My AIGA is Fashion Freedom

Adunate works its magic from a 1917 American Foursquare in southeastern WIsconsin

Do you ever read Penelope Trunk? She’s a career columnist and founder of four startups, most recently Quistic. I follow her blog because she’s a marketing genius and if I don’t learn something from her, I know I will from her huge following of commenters.

So Penelope is quite—how shall we say—unique. Every once in a while I smile and totally relate with what she’s written, like her recent post “Your weird behavior is the key to finding your career niche”. What’s obvious is that Penelope and many of her followers have rather unrefined dress habits. They do the Steve-Jobs-black-turtleneck-and-blue-jeans thing where they wear the same clothes every day. Some have several of the same item; for example, one commenter has “15 Talbots cardigans in different colors.” Others simply wear the same single piece day after day. And finally there are some who, to which Penelope admits, are rather remiss in the personal hygiene department.

I can relate to wearing the same clothes every day. Rest assured, they’re the same clean clothes.

Being self-employed in the middle of nowhere affords me the freedom of working unseen by the scrutinizing public. That’s my home office up above and each day if I wear one of the many pairs of identical yoga pants I own just because they’re warm and cozy, who’s going to know?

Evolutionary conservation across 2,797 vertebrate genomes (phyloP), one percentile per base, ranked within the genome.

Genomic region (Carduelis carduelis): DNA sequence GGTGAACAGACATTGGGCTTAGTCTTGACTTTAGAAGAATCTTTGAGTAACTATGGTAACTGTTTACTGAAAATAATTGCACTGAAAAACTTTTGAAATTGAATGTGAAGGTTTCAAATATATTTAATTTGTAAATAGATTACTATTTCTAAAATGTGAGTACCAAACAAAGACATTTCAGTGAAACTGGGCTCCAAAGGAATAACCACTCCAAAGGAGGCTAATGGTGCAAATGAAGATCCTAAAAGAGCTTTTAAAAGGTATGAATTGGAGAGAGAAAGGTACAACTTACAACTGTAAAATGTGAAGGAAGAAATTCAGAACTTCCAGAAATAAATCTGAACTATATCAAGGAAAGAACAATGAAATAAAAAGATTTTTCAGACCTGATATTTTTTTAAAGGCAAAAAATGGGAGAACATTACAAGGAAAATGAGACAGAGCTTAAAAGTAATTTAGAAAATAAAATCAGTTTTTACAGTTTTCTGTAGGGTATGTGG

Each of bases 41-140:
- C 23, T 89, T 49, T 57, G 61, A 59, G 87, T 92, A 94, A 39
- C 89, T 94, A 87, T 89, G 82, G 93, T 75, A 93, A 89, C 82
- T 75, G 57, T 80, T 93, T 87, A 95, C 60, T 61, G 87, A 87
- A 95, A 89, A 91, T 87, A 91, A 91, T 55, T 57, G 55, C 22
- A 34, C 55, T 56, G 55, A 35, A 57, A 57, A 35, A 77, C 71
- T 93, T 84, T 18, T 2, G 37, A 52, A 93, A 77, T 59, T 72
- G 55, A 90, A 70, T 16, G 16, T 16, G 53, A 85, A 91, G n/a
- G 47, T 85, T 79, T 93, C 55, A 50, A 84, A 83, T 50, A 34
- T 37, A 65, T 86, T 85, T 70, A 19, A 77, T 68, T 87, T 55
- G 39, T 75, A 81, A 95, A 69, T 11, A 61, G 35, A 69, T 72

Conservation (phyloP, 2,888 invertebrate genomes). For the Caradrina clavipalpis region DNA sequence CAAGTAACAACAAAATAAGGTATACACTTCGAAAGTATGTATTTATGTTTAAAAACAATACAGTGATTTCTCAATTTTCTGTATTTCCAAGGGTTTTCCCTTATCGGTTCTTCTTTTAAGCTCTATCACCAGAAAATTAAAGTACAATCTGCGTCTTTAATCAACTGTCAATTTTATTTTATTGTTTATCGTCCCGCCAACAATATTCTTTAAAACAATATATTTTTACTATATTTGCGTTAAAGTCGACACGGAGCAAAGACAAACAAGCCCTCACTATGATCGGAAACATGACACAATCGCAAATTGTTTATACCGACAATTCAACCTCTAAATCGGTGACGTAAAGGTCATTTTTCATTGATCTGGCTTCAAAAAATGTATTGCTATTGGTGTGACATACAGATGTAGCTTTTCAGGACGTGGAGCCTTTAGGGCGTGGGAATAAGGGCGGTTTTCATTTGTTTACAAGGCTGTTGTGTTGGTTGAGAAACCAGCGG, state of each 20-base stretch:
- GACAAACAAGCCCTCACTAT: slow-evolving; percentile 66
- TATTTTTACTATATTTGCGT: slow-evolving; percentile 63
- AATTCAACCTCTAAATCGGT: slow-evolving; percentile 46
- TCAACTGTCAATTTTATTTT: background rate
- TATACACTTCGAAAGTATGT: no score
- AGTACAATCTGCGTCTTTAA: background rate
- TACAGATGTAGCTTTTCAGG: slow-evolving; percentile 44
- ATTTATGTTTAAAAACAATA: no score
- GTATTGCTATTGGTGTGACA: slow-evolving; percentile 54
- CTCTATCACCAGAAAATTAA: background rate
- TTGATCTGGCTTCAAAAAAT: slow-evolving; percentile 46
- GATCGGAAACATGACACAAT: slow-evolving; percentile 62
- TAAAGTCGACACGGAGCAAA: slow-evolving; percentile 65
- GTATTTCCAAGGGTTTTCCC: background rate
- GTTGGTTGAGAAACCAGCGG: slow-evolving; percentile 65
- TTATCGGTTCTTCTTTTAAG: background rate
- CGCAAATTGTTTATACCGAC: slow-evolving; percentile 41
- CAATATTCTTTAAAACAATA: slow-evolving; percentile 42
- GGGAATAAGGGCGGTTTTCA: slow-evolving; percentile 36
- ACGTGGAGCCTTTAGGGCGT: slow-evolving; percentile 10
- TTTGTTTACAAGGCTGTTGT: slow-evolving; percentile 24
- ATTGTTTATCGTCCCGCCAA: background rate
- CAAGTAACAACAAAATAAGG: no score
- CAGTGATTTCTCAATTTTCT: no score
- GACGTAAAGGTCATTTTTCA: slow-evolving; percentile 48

(Just a little aside: The great thing about having a limited wardrobe is the justification for spending more on each piece. If you’re going to repeatedly wash and wear the same things, they’d better be of good quality.)

Anyways, let’s get to the real point of my story.

My AIGA means I have the freedom wear slippers to work.

This month AIGA is celebrating its 100th anniversary. Formally known as the American Institute of Graphic Arts, AIGA is the oldest and largest professional membership organization for graphic designers. In some ways, being an AIGA member is what enables me to scuff around in this stylish footwear. AIGA keeps me and thousands of other one-outfit-wearing entrepreneurs connected to the professional world of business and design.

AIGA uses the term My AIGA a lot. Members use it to describe what the organization means to them. My AIGA is advocation, education, ethics, fellowship and resources.

And freedom.

Freedom to wear the same clothes everyday if, for whatever reason, that’s what I want to do.



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